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Kurier is a Vienna-based Austrian daily. It was founded in 1954 and is considered as center-right and liberal. Kurier has received several awards in recent years.

Extra! "What Now" For Austria's Refugees?

Kurier, Sept. 7, 2015

"They reached safety — what now?," Vienna-based daily Kurier asks on its front page Monday, as at least 15,000 refugees crossed the border from Hungary over the weekend into Austria.

After days of confrontation between refugees — mostly fleeing violence in Syria and Iraq — and authorities in Budapest stopping them from travelling to Western Europe, Austria and Hungary agreed to ease asylum rules. This allowed groups of buses and trains operated by both Austrian and Hungarian authorities, but also activists, to bring refugees across the border.

Austrian Chancellor Werner Faymann said these emergency measures would now be "phased out," explaining they cannot be a permanent solution. After meeting with German Chancellor Angela Merkel and Hungarian Prime Minister Viktor Orban Sunday, he said the measures would now move step-by-step "towards normality."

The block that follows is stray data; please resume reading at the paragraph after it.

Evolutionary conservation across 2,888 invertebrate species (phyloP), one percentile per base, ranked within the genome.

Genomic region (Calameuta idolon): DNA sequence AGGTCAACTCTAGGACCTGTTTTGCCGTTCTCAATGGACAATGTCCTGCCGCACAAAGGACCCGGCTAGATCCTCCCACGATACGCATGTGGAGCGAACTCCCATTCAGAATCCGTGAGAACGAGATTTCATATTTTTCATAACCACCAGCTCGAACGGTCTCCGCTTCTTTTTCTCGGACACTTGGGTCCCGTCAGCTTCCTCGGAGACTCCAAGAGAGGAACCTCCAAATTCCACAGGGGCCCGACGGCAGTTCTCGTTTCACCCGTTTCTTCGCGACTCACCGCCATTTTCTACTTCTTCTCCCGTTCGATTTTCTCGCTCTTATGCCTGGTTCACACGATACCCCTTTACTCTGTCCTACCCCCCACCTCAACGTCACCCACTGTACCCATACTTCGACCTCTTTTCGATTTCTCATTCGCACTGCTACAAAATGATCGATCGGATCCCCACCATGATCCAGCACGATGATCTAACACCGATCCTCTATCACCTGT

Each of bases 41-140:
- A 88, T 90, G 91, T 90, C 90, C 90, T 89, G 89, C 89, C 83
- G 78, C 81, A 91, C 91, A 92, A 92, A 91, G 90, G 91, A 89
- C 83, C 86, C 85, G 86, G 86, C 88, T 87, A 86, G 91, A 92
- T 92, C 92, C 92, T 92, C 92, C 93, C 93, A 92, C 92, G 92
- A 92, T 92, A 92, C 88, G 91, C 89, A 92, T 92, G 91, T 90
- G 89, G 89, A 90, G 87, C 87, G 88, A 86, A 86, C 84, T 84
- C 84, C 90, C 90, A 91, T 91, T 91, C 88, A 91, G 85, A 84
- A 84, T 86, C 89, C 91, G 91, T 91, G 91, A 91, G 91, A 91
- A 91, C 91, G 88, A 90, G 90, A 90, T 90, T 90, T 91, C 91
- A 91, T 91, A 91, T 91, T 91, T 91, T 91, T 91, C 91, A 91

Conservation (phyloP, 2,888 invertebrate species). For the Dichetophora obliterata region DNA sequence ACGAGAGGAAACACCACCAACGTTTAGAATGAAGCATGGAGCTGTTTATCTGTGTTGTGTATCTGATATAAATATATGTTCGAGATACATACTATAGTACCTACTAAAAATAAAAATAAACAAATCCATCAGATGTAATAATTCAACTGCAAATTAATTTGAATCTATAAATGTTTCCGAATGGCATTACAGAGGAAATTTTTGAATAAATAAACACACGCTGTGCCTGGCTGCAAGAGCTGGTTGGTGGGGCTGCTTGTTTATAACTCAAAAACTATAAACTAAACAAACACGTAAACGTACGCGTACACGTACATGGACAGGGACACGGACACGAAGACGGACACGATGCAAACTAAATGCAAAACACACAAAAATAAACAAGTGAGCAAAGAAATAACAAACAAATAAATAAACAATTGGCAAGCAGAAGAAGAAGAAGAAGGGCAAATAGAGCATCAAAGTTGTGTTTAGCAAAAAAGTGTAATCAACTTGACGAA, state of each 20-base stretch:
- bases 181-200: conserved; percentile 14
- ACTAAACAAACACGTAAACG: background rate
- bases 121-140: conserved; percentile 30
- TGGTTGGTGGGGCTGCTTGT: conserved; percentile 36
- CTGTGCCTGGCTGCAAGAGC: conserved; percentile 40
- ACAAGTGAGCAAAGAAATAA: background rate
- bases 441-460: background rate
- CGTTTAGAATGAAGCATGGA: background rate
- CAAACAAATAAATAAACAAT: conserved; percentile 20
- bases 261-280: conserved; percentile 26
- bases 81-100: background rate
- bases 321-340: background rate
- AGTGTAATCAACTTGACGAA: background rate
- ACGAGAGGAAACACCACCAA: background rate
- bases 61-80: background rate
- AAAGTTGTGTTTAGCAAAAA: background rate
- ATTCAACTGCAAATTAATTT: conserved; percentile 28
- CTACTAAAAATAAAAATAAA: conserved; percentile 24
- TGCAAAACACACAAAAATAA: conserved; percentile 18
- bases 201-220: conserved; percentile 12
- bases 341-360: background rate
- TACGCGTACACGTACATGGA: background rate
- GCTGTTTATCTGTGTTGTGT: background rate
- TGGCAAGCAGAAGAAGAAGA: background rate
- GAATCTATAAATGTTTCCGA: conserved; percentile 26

Faymann also called for an emergency summit with EU leaders to resolve the migrant crisis. The meeting could take place on September 14, after discussions among interior ministers.

"There is no alternative to a common European solution," the Social Democrat was quoted as saying by the Austrian Press Agency (APA).

A few hundred refugees claimed asylum in Austria over the weekend, as most are expected to travel on to Germany, where Merkel's government said it would accept all Syrian asylum seekers, regardless of which EU country they reached first.

In Austria, migrants are afraid they could be sent back to Hungary, under the Dublin III regulation, which states that refugees must seek asylum in the first EU country the enter. Germany is expected to receive a record 800,000 asylum seekers this years, four times more than in 2014.

European Commission President Jean-Claude Juncker is slated to present a plan Wednesday to relocate 120,000 refugees across Europe. France is set to receive 24,000 refugees, and Spain could take in about 15,000, German daily Die Welt reports. British Prime Minister David Cameron said his country would take in "thousands" more refugees from Syria, without providing a specific number, the BBC reported.